The relationship for retroactivity purposes among the Escobedo, Miranda, Wade, and Gilbert decisions presents another difficult problem under the new habeas corpus concept. It can be argued that the "line-up" cases, Wade and Gilbert, should be retroactively applied to all those cases pending when Miranda was decided. Since Miranda placed affirmative requirements upon police officers to assure that the accused would have an opportunity to obtain counsel at one "critical stage" of the criminal process, neither police officials nor the lower courts, it might be argued, could properly assume that other critical stages would not be comparably treated. Similarly, it may be suggested that the rules announced in both Miranda and the "line-up" cases should be applied to all cases still pending on appeal when Escobedo v. Illinois announced that the Sixth Amendment applied in the police station. For Gideon v. Wainwright, 372 U.S. 335 (1963), had already established the proposition that the State must provide free counsel to indigents at the criminal trial.
It is doubtless true that a habeas court encounters difficult and complex problems if it is required to chart out the proper implications of the governing precedents at the time of a petitioner's conviction. One may well argue that it is of paramount importance to make the "choice of law" problem on habeas as simple as possible, applying each "new" rule only to those cases pending at the time it is announced. While this would obviously be simpler, simplicity would be purchased at the cost of compromising the principle that a habeas petitioner is to have his case judged by the constitutional standards dominant at the time of his conviction.
I do not pretend to have exhausted in the foregoing discussion all the complexities of the retroactivity problem on habeas. But the considerations I have canvassed suggest that we should take a hard look at where we are going in the retroactivity field so that this new doctrine may be administered in accordance with the basics of the judicial tradition. Unfortunately, the Court does not even attempt this task.
For the reasons stated in Part I of this opinion I cannot subscribe to the affirmance of the judgment of the Court of Appeals. I would remand the case to that court for reconsideration in light of Katz v. United States.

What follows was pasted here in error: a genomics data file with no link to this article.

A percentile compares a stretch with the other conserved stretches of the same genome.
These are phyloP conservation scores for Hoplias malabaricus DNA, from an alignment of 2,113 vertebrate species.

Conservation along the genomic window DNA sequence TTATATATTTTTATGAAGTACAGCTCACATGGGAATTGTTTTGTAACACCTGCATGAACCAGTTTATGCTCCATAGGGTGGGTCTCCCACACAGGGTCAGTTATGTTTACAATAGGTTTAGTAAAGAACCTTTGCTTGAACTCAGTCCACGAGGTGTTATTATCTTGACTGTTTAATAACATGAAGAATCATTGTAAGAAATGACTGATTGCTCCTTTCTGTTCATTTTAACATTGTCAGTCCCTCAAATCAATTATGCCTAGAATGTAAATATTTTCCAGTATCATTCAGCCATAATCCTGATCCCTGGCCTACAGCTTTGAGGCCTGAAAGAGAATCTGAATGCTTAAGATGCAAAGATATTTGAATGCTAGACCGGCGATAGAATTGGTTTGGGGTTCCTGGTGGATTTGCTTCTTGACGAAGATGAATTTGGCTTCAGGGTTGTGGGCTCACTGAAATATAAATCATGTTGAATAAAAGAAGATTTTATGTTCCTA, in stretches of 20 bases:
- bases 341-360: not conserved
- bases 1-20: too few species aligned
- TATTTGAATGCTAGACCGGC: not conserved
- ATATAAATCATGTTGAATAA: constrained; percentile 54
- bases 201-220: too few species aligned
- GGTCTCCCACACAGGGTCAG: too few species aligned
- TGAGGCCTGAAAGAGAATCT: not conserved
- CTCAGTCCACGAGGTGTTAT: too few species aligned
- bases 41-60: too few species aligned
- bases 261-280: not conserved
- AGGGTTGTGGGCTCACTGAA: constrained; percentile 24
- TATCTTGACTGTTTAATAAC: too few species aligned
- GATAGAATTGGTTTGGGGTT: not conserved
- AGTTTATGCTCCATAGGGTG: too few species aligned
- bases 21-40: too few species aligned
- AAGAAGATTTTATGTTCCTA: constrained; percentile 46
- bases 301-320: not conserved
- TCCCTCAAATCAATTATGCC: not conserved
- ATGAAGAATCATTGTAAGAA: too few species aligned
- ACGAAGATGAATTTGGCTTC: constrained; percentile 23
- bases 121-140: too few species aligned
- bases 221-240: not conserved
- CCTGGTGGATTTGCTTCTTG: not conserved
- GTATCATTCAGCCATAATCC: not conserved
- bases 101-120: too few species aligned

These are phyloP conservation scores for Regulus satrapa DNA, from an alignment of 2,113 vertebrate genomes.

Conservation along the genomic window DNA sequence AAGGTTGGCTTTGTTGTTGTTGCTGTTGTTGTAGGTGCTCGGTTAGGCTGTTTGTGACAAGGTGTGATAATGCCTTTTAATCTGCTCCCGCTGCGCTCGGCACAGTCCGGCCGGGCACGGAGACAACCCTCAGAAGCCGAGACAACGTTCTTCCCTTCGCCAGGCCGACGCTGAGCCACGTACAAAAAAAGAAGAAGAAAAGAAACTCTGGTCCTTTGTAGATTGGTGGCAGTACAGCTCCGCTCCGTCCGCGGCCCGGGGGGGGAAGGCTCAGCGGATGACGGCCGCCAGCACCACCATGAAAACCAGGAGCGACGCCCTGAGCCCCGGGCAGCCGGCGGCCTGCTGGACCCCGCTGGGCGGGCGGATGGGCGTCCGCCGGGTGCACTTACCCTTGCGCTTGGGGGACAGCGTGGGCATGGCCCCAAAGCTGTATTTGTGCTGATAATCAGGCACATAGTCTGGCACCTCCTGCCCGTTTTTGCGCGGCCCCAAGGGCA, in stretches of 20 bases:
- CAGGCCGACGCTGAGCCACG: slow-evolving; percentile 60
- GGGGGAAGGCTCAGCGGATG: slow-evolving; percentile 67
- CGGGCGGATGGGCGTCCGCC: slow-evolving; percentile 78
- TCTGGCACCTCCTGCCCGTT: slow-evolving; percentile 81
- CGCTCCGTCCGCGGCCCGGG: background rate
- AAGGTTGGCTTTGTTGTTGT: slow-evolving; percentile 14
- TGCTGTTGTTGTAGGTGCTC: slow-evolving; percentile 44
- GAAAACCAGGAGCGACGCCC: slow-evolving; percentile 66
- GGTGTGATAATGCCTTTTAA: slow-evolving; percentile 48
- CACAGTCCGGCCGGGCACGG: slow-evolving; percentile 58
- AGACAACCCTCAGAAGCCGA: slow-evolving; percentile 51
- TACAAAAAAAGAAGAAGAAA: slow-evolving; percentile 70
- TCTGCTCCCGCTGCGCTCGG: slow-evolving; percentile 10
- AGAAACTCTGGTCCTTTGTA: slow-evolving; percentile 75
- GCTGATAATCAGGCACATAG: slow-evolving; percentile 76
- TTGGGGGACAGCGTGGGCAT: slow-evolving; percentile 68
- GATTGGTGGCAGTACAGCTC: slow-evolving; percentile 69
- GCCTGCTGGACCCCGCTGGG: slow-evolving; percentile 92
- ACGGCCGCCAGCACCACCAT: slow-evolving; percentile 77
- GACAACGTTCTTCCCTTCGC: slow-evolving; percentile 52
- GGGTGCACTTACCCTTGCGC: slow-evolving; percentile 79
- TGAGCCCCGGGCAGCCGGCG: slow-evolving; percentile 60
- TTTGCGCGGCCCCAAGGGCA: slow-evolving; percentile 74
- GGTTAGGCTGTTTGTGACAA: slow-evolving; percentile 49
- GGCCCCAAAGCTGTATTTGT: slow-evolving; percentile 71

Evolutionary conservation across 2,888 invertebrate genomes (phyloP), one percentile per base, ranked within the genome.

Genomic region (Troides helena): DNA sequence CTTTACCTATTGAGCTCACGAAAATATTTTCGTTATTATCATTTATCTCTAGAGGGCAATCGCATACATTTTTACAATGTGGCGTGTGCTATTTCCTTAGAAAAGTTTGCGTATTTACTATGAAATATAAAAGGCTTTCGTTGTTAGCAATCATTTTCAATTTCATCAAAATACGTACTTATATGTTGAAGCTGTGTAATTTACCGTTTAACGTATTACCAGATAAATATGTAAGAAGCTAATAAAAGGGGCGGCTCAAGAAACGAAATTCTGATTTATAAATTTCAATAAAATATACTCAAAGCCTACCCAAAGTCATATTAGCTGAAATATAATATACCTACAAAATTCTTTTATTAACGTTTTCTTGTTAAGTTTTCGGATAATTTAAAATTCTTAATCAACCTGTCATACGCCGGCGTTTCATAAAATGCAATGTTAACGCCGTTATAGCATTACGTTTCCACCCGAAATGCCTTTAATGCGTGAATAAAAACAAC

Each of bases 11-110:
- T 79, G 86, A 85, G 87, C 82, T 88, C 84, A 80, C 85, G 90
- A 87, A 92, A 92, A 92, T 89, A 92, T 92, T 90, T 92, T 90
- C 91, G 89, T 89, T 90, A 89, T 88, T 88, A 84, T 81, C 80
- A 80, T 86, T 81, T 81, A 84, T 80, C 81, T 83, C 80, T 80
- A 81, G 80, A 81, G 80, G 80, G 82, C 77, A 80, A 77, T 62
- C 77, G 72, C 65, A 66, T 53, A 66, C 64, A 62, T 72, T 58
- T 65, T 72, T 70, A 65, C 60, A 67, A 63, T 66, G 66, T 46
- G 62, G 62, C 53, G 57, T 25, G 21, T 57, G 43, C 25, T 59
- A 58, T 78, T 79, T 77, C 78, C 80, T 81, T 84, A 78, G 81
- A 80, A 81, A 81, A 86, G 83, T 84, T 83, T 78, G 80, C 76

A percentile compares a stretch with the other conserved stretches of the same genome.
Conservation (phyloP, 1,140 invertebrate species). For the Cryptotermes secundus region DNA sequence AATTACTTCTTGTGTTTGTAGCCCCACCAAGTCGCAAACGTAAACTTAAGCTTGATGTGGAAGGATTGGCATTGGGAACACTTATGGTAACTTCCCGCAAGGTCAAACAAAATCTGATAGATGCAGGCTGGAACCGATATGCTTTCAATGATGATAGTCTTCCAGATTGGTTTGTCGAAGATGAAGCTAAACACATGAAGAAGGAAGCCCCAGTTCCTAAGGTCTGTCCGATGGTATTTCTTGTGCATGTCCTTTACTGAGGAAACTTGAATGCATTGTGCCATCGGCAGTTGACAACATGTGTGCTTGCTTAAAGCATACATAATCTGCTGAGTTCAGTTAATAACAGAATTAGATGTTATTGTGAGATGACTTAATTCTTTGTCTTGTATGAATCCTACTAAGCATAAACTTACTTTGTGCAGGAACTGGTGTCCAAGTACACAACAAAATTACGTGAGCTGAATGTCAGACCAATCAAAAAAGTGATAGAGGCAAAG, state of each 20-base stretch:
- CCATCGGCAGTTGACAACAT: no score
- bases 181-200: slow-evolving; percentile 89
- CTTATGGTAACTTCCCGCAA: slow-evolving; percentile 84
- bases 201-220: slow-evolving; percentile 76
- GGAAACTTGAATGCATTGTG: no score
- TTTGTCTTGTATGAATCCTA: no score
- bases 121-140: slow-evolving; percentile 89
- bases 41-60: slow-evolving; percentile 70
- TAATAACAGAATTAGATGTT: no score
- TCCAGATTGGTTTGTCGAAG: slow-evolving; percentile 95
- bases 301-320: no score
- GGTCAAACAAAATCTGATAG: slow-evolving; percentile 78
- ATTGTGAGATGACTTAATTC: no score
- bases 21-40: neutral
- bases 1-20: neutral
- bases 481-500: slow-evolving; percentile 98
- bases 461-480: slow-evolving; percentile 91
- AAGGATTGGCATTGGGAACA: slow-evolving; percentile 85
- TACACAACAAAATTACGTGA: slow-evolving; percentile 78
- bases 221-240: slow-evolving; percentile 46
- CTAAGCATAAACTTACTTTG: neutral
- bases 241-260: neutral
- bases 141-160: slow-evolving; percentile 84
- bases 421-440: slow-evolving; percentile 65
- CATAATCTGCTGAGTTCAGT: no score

The decisions today in Kaiser v. New York and Desist v. United States apply to only the limited number of cases where the constitutionally forbidden wiretap or eavesdropping occurred prior to December 18, 1967. It was on that day that we decided Katz v. United States, 389 U.S. 347, which administered the formal coup de grace to the moribund doctrine of Olmstead v. United States, 277 U.S. 438 (1928). The Court in effect grants absolution to police invasions of individual privacy by wiretaps and electronic devices not involving physical trespass, as long as the unconstitutional conduct took place before Katz. It holds that only from and after Katz will it apply the Fourth Amendment's command without reference to whether a physical trespass was involved. The significance of the decisions is not only that they deprive a relatively few convicted persons of their constitutional rights, but also that they diminish the Constitution; they imply that the availability of constitutional principle can be the subject of judicial choice in circumstances which, I respectfully submit, are far from compelling. I cannot agree.
The Court says that it has authority to determine whether a ruling will be made "retroactive," and it gives several reasons for its decision not to apply Katz "retroactively": (1) Katz "was a clear break with the past" because it repudiated Olmstead's requirement of a physical trespass into the accused's home or office, ante, at 248; (2) the purpose of the Katz rule excluding evidence even where there was no physical intrusion was to deter police invasion of constitutional rights, a purpose that would not be aided by "retrospective" application of the ruling; (3) police and courts alike, until Katz, justifiably relied upon the continuing vitality of Olmstead; and (4) it would unduly burden law administration to apply Katz "retroactively." The Court derives these factors from various of its decisions, commencing with Linkletter v. Walker, 381 U.S. 618 (1965), in which decisions of this Court have been held to apply prospectively only.
Linkletter held that the Court's decision in Mapp v. Ohio, 367 U.S. 643 (1961), that illegally seized evidence was not admissible in state prosecutions, should not be applied "retroactively." In Tehan v. Shott, 382 U.S. 406 (1966), the Court held that its decision in Griffin v. California, 380 U.S. 609 (1965), that it violates the privilege against self-incrimination for the prosecution or the trial judge to comment on a criminal defendant's failure to testify in his defense, should not apply "retroactively." Johnson v. New Jersey, 384 U.S. 719 (1966), held that Escobedo v. Illinois, 378 U.S. 478 (1964), and Miranda v. Arizona, 384 U.S. 436 (1966), should not apply "retroactively." Stovall v. Denno, 388 U.S. 293 (1967), held that United States v. Wade, 388 U.S. 218 (1967), and Gilbert v. California, 388 U.S. 263 (1967), both of which related to the right to counsel at a pretrial lineup, should not be applied "retroactively." In DeStefano v. Woods, 392 U.S. 631 (1968), the Court held that the right to trial by jury in state criminal prosecutions that had been established in Duncan v. Louisiana, 391 U.S. 145 (1968), and Bloom v. Illinois, 391 U.S. 194 (1968), was not "retroactive." Finally, the Court held in Fuller v. Alaska, 393 U.S. 80 (1968), that Lee v. Florida, 392 U.S. 378 (1968), was not "retroactive." Lee ruled that evidence obtained in violation of § 605 of the Federal Communications Act of 1934, 48 Stat. 1103, 47 U.S.C. § 605, was inadmissible in state criminal prosecutions.